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Today, we honor the mighty soldiers of Vietnam that braved the torrid jungles of another hemisphere to drive back the bloody Viet Cong.

Blair stood shirtless, gripping a shotgun and a flashlight that was emitting a narrow, sharp beam of red light that flashed faintly against the tangled green foliage of the Vietnam jungle. The mosquitoes swirled around him as Blair looked into the mouth of a narrow black hole.

Richard Blair, Tunnel Rat for the US Army during the Vietnam War

He cocked his head to the side. Listening. The enemy Viet Cong had spent decades digging a maze of tunnels beneath the jungle floors, and it took sharp senses to stay alive. Like most of the other Tunnel Rats as they were called Blair had given up anything that would dull his sense from smoking to chewing gum and candy. 

Sense of smell, hearing… those things kept you alive in the endless crawl spaces the Viet Cong had built. A soft scuttling noise caused Blair to freeze momentarily. Just a scorpion. With a dull thud, he crushed it with a nearby rock and turned his attention back to listening for a possible ambush.

“Three seconds,” Blair whispered under his breath. He reminded himself that was the average lifespan of a Tunnel Rat. 

Blair had arrived to the fight in a famed Deuce-And-A-Half, but the roads he would travel would be much darker during his time fighting the Viet Cong. When he arrived, Blair’s commander had eyed his small frame and assigned him to train to teach soldiers how to fight taller men. 

His short frame also meant that he had received an almost certain death sentence – the role of Tunnel Rat. But Blair had beaten the odds spectacularly. He was part of an elite group of only 100 men selected as tunnel-navigators and fighters.

As Blair steeled himself to brave the tunnel, a bat fluttered out into the twilight-lit jungle. Then, he dropped.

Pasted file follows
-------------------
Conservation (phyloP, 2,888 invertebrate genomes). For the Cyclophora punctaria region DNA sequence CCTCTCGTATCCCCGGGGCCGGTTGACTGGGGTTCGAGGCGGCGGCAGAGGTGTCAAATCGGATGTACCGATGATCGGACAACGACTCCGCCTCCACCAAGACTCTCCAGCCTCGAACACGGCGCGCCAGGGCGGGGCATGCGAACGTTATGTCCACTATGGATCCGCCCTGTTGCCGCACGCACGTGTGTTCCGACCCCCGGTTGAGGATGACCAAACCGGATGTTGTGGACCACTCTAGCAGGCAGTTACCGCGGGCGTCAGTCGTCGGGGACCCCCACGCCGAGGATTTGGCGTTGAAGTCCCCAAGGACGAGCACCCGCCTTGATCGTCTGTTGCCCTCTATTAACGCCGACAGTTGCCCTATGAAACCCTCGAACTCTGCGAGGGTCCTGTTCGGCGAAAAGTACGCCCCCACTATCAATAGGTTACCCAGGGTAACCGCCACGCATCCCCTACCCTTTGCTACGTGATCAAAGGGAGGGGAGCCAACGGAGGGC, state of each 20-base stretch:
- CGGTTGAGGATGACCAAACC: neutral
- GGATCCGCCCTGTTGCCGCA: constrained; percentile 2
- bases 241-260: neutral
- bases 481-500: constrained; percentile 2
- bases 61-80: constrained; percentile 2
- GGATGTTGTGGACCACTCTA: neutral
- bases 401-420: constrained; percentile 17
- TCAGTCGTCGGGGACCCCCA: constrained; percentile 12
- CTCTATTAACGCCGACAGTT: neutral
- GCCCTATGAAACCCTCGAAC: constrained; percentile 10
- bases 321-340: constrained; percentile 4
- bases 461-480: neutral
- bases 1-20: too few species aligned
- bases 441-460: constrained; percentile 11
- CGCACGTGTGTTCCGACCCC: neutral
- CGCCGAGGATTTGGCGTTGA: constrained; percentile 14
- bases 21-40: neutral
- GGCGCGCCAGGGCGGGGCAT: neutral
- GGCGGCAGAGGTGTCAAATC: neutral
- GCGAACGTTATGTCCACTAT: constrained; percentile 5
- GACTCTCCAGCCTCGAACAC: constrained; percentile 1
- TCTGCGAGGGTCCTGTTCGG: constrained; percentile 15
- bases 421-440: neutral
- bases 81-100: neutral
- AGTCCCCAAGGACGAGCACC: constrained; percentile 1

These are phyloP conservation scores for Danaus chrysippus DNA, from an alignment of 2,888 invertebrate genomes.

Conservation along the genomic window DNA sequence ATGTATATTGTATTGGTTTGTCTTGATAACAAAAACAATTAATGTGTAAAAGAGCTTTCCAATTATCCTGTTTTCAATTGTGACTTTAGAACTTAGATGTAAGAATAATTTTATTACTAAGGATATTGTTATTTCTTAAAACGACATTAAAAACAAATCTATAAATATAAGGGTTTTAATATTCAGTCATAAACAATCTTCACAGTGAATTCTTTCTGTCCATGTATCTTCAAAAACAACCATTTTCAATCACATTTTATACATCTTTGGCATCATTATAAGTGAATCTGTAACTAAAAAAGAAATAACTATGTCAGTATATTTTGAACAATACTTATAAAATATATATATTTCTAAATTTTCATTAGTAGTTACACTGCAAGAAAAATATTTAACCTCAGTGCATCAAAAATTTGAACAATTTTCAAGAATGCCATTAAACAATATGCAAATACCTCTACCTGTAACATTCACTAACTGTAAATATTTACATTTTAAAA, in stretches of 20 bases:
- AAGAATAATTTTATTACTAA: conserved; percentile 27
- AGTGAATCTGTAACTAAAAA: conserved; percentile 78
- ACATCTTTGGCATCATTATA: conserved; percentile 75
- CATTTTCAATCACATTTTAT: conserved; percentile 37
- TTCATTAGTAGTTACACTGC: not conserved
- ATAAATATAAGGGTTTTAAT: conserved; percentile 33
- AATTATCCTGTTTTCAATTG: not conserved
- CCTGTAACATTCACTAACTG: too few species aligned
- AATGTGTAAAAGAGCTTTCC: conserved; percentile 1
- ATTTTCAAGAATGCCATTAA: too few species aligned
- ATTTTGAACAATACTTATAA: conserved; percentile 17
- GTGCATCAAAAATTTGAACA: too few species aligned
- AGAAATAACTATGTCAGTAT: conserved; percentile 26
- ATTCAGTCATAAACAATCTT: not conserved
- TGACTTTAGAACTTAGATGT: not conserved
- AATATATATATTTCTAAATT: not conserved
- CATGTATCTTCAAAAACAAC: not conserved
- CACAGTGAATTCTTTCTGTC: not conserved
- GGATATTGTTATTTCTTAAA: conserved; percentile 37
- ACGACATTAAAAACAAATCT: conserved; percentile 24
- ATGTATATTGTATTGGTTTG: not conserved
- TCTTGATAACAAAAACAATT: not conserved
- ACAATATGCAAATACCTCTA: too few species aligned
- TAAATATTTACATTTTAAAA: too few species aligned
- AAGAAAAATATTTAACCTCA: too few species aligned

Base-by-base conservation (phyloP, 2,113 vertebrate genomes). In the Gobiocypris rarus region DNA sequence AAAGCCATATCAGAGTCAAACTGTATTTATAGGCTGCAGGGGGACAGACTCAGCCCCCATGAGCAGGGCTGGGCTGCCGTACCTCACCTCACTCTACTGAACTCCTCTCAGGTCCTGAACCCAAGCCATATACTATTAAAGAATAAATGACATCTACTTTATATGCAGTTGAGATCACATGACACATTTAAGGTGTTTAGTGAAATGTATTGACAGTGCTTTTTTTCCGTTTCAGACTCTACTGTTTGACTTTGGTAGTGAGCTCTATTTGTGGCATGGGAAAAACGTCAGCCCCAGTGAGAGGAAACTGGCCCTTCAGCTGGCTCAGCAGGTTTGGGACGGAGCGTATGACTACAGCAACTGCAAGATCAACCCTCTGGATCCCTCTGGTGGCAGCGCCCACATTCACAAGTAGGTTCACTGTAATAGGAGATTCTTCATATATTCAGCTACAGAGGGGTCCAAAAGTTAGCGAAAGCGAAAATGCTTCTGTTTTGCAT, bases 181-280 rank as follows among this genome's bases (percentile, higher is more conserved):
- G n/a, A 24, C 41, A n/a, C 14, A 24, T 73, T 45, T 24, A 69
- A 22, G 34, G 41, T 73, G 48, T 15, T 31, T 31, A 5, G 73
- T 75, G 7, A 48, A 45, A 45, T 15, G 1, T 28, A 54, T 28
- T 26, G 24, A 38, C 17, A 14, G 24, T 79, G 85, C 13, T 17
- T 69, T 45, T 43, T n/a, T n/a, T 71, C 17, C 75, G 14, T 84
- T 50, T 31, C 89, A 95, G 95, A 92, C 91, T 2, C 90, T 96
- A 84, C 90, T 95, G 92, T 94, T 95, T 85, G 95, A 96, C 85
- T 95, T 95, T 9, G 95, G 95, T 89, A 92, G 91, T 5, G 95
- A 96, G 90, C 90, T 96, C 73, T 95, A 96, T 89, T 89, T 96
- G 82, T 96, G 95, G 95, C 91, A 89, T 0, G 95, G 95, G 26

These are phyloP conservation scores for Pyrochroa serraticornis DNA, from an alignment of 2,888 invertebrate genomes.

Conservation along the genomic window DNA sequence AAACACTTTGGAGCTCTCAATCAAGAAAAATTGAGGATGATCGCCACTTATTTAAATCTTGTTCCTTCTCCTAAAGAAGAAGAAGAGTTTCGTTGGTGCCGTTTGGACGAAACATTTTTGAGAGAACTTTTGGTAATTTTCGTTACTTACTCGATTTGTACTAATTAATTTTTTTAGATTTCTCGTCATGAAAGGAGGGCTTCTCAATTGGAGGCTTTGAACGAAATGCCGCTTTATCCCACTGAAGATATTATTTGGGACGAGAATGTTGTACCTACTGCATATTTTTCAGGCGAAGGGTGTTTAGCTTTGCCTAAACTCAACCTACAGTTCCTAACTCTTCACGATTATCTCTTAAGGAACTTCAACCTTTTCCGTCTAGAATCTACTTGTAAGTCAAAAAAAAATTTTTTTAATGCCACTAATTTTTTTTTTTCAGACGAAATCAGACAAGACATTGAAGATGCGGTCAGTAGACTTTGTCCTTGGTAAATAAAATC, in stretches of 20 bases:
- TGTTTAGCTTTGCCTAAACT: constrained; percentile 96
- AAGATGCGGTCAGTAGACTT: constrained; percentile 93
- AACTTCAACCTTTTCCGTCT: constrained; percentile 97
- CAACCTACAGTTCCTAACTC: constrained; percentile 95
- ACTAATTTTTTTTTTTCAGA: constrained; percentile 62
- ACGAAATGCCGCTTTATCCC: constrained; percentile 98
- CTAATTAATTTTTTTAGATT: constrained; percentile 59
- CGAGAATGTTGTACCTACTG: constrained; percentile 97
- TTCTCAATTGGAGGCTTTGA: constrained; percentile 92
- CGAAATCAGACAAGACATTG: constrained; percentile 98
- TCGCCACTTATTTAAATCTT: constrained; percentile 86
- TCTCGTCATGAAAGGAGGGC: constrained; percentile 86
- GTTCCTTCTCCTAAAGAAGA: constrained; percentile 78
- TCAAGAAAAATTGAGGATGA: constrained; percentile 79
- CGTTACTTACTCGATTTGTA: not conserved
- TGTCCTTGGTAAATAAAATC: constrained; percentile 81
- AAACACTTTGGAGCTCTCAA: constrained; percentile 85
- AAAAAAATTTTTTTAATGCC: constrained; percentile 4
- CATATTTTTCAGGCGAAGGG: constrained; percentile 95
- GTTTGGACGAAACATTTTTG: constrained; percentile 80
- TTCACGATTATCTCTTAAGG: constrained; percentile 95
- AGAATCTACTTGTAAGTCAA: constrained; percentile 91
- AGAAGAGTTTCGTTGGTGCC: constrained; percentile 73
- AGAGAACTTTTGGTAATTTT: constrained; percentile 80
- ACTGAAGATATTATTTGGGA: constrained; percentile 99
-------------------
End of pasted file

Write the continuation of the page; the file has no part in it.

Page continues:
Viet Cong Tunnels Were a Vast Labyrinth

The enemy that moved beneath easily navigated tunnels that the taller Americans found suffocating and claustrophobic– for those brave enough to crawl through the tight, absolutely dark tunnels, they found booby traps of tethered poisonous snakes, poisonous gas, and explosives.

Hands and knees, mile after mile, some tunnels were expansive enough to shelter an entire army. Fathomless darkness tested the Tunnel Rats’ courage, but instead of buckling a sort of camaraderie arose among them. They never left a crew member behind, even though most of them were wounded at least once and many were killed.

100 Fighting Men

Although Tunnel Rats were made up of just 100 men, that averaged shorter than 5 feet 5 inches they were deadly effective. The Viet Cong reported that the Tunnel Rats killed over 12,000 communist guerillas and captured even more.

The Wall That Heals

Today, their battle courage in the dark tunnels beneath the Vietnam Jungle are honored by the Wall That Heals. It’s a ¾ scale replica of the Vietnam Memorial in Washington DC, and truck drivers are doing their part: They volunteer to pull this replica nation-wide.

Whatever darkness they faced, the Wall That Heals is helping veterans that did their part find healing.

Interested in helping drive the Wall That Heals? Then, fill out the form below, to Haul the Wall:

Driver Form: Wall That Heals